We all hated it, but this is why it’s worth it
So you’ve landed your dream job, at your dream company but things are the complete opposite of what you’ve expected. You’re asking yourself when you’ll actually be assigned one of the dope projects they bragged about at the job fair on campus last semester. You were so hype to post your offer letter to Instagram because you just knew you were on your way to Beyonce status, taking business trips every other weekend.
Then suddenly six months later you cringe at the sight of your unread emails in your inbox. You find yourself having to “Woo-Sah” in-between forced “Do you have any fun plans this weekend” Friday conversations. And occasionally you whisper “fix it Jesus” to yourself before totally losing it. You feel like you are merely just another face at the long table in office meetings, sipping your French vanilla latte counting down the minutes you have left until lunch. That’s if you get to take a lunch, because you are being worked like you’ve been at the company for years.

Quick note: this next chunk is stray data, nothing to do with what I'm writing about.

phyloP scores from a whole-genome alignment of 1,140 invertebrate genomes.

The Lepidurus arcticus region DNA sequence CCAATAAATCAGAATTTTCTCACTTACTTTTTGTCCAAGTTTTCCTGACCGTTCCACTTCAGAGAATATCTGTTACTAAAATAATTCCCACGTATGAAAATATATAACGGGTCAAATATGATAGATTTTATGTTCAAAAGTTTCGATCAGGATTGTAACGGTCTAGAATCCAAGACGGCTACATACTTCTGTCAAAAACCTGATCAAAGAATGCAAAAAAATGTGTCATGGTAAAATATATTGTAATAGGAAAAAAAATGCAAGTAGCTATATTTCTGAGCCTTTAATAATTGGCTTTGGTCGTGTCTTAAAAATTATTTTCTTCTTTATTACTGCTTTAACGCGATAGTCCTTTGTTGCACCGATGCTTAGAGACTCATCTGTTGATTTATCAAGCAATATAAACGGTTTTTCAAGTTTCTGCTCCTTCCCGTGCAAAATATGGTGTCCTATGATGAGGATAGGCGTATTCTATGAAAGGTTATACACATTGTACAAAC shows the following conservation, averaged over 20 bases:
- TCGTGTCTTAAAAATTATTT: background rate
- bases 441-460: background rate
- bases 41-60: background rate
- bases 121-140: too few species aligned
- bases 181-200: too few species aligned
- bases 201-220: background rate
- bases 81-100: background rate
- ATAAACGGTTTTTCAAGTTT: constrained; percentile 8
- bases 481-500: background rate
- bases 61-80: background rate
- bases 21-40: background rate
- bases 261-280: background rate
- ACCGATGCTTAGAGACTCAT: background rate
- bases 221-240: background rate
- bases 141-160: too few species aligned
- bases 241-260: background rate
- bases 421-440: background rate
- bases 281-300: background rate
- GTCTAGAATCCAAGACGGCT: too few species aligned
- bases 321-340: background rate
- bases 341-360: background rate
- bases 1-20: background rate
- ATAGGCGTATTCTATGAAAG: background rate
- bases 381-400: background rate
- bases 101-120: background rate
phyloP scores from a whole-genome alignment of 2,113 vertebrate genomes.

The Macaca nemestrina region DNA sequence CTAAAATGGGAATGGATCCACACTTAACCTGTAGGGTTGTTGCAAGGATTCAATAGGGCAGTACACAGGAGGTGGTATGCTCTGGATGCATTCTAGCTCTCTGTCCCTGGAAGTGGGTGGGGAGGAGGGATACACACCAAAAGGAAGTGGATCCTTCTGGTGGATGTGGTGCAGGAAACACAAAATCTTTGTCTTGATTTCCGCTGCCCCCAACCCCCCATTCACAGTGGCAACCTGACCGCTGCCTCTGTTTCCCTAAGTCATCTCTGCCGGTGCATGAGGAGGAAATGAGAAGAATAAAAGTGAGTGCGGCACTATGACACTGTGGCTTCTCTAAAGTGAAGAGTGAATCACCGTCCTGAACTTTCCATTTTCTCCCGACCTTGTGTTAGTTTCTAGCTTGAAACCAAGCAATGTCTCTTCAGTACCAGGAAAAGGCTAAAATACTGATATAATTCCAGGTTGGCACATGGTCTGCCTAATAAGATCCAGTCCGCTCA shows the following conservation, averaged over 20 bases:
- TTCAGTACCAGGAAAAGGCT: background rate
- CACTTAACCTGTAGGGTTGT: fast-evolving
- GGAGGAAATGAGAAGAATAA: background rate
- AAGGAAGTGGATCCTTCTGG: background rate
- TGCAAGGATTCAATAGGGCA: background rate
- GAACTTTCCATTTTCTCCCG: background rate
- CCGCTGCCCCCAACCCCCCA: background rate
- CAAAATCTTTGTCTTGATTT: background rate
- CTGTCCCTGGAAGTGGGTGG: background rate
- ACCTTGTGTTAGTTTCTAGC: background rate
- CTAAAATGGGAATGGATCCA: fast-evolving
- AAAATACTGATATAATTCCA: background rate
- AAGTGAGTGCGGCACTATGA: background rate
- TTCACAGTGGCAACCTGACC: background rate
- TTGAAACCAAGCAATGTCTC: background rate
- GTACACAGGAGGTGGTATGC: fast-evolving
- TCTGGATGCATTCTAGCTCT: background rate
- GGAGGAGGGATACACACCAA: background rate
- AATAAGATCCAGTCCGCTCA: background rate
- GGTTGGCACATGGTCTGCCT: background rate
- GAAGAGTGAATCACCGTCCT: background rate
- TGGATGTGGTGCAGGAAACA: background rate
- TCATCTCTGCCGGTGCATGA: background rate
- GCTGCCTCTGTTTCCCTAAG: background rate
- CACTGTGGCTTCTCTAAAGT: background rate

I know you’re tired of hearing the phrase “pay your dues,” but there is too much truth in the statement to retire it. This experience isn’t what you’ve expected because you have allowed it to be. It’s your time to go all in and remind your boss who you are, and why they hired you. Be proactive! Always raise your hand and volunteer to take on new projects outside of your role. This is a great way to gain exposure to different practice areas within your company and spice your week up outside of your usual tedious routine.
Acknowledge that perfection is unrealistic. Just like that juicy burger commercial that makes your mouth water when you’ve never even tried it, that job fair had its way with you enough to make you believe there wouldn’t be cloudy days. But make the most of it! Take advantage of the resources available at the company. Whether that may be professional development seminars, or getting lunch with senior level executives. Don’t limit yourself because your role isn’t what you thought it was. The only way to grow is by vocalizing your interest and exploring other opportunities within the company.
And on the bright side, entry level woes wont last always!